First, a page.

ransomware

Ransomware decryption firms uncovered as frauds

While the standard advice to organizations hit by ransomware is to never pay the attackers, a new ProPublica investigation found two U.S. data recovery firms that claimed to help unlock data but actually  paid the ransom and marked up their costs to the victims.

That such fraudulent firms have thrived underscores "the lack of other options for individuals and businesses devastated by ransomware, the failure of law enforcement to catch or deter the hackers, and the moral quandary of whether paying ransoms encourages extortion," ProPublica wrote.

The inattention from law enforcement, the report said, is partially due to the average ransom amount, which is typically only a few thousand dollars – well below the threshold to trigger an investigation, former FBI Deputy Director John Pistole said. Ironically, local law enforcement offices lacking the resources to solve cybercrime find themselves ransomware targets.

The companies profiled by ProPublica -- Proven Data Recovery of Elmsford, N.Y., and Florida-based MonsterCloud -- claimed to be able to unlock ransomed files with their own technology and expertise. One security expert interviewed said security experts can sometimes disable ransomware if there are flaws in the encryption software, and then they open source those solutions. But “if there is a company that claims they broke the ransomware, we are skeptical,” Fabian Wosar, a U.K.-based security researcher, told ProPublica. “Everything the ransomware did has been analyzed by other researchers. It’s incredibly unlikely they were the only ones to break it.”

In December 2016, Wosar and a colleague devised an experiment creating a ransomware variant and used it to infect one of their own computers. Then they contacted MonsterCloud, Proven Data and other data recovery firms, posing as a victim who didn’t want to pay a ransom. According to ProPublica:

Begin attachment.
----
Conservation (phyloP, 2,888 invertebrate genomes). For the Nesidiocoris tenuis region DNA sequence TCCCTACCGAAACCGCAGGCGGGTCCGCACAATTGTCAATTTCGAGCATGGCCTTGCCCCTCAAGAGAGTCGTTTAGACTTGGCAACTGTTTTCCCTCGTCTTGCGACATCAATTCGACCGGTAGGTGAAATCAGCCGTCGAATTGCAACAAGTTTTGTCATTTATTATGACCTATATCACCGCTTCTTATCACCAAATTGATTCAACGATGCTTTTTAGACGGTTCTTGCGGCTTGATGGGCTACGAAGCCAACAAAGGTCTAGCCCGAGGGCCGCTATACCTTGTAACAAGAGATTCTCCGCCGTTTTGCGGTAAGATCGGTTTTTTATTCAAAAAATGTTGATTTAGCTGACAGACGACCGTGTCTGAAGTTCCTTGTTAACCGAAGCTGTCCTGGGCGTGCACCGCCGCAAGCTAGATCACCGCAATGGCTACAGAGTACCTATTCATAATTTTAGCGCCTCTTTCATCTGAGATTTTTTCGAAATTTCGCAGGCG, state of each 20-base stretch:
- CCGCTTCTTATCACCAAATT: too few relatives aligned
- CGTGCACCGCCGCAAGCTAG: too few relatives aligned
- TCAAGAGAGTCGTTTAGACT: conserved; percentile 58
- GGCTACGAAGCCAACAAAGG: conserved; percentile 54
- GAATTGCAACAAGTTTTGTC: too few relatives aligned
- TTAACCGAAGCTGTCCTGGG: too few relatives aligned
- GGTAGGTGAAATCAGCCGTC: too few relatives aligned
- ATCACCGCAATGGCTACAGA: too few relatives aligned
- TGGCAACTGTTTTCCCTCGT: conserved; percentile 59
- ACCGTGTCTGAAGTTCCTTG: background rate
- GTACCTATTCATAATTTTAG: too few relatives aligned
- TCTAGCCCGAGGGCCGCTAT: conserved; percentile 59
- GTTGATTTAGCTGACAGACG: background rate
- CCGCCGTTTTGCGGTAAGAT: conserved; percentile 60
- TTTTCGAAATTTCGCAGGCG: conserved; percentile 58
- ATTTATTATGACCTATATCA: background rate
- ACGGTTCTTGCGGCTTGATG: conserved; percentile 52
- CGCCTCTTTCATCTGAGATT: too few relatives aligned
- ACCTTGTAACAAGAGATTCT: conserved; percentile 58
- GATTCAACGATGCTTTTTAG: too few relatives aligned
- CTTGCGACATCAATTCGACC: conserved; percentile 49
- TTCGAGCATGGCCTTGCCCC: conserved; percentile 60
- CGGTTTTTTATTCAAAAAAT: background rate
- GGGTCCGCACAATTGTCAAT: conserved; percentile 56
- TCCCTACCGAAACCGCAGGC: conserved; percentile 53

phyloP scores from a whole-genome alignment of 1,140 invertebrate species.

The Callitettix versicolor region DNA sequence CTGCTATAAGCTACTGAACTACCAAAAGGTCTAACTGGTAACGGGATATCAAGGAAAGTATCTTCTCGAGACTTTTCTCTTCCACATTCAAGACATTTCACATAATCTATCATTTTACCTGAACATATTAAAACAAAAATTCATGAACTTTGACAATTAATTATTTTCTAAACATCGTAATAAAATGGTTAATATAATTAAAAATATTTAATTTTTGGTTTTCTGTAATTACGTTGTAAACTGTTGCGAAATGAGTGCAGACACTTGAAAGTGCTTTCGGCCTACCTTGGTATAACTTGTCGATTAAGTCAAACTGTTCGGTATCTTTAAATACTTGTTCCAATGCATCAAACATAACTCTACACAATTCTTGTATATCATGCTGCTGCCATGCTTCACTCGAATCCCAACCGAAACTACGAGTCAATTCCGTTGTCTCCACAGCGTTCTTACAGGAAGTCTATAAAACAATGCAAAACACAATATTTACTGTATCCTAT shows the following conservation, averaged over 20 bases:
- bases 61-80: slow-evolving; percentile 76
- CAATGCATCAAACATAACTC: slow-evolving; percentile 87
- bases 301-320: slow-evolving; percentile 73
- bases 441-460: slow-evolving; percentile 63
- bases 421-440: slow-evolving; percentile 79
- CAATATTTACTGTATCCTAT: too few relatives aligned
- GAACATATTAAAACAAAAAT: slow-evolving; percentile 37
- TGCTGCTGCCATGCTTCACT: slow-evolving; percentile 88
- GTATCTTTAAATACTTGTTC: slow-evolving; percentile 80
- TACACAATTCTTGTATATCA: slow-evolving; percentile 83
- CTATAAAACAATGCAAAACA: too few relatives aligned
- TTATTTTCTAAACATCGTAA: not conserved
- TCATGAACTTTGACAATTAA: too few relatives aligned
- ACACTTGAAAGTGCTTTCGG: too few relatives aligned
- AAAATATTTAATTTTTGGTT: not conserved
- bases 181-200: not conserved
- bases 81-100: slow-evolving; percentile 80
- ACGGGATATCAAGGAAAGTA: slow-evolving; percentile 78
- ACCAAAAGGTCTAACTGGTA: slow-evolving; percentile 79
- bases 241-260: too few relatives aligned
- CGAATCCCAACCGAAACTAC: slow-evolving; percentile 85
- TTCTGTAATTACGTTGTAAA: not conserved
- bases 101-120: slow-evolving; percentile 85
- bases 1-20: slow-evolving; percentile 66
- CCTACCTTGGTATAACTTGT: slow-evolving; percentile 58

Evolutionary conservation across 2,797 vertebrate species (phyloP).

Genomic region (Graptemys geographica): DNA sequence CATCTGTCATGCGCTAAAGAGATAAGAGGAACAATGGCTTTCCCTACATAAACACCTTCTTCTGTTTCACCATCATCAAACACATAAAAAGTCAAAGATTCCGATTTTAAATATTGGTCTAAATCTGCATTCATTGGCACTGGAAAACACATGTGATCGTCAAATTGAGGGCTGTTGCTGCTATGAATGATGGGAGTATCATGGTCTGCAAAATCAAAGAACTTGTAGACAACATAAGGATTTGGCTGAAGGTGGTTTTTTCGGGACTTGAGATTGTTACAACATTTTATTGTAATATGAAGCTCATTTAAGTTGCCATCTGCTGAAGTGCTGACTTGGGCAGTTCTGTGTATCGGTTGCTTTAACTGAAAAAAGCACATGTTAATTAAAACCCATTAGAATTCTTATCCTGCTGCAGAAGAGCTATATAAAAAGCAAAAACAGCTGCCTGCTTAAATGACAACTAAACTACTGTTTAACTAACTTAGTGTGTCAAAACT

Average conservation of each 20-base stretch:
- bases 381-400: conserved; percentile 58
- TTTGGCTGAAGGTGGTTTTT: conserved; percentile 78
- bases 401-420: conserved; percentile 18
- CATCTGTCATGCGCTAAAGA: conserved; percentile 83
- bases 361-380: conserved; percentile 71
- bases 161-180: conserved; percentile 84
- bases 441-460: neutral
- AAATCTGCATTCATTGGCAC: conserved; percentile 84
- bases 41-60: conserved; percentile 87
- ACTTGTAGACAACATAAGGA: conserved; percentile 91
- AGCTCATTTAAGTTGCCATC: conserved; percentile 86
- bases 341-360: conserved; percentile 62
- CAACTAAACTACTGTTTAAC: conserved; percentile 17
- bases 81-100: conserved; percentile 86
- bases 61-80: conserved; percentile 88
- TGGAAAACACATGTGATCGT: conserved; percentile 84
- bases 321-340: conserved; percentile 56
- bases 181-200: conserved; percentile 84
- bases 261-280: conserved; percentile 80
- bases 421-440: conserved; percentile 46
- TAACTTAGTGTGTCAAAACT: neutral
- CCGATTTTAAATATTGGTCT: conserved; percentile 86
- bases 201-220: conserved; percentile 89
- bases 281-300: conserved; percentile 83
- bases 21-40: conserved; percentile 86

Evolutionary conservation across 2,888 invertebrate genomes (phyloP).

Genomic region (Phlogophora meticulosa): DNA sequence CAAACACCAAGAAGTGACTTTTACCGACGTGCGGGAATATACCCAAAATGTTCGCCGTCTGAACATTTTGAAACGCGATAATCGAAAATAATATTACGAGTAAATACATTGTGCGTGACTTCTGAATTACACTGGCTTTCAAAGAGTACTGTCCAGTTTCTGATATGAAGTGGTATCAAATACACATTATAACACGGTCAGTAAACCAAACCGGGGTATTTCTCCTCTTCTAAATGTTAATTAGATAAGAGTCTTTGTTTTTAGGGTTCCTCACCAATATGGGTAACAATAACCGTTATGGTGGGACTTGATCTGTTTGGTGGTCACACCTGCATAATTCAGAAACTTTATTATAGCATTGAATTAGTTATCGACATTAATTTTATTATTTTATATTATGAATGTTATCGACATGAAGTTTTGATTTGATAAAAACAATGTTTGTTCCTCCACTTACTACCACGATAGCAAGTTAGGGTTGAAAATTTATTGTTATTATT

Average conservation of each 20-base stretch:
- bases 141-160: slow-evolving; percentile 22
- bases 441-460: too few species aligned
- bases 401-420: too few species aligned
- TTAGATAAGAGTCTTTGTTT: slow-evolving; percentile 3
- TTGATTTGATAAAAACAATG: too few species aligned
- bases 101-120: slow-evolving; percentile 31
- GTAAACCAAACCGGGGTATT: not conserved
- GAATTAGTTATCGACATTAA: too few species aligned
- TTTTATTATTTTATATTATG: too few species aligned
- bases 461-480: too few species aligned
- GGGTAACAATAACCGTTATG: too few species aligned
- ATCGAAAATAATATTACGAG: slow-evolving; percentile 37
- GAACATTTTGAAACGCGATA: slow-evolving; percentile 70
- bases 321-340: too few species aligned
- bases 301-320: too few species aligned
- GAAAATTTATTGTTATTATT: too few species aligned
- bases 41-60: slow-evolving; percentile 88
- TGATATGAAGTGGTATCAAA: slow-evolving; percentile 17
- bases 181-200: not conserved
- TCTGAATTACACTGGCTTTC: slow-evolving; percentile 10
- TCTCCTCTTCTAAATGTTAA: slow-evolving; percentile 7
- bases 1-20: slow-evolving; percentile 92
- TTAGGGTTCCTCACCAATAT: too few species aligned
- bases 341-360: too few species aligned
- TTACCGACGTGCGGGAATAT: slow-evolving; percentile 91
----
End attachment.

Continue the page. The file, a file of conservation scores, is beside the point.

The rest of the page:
Wosar said he sent some sample encrypted files to the firms along with a fake ransom note that he had written. Like many ransom notes, the demand included an email address to contact the attacker for instructions on how to pay. Each note also contained a unique ID sequence for the victim, so Wosar could later identify which firm had contacted him even if it used an anonymous email account.

The firms eagerly agreed to help. “They all claimed to be able to decrypt ransomware families that definitely weren’t decryptable and didn’t mention that they paid the ransom,” Wosar said. “Quite the contrary actually. They all seemed very proud not to pay ransomers.”

Soon, the email accounts that he’d set up for the imaginary attacker began receiving emails from anonymous addresses offering to pay the ransom, he said. He traced the requests to the data recovery firms, including MonsterCloud and Proven Data.

“The victims are getting taken advantage of twice,” he said.

Read the full ProPublica report here.

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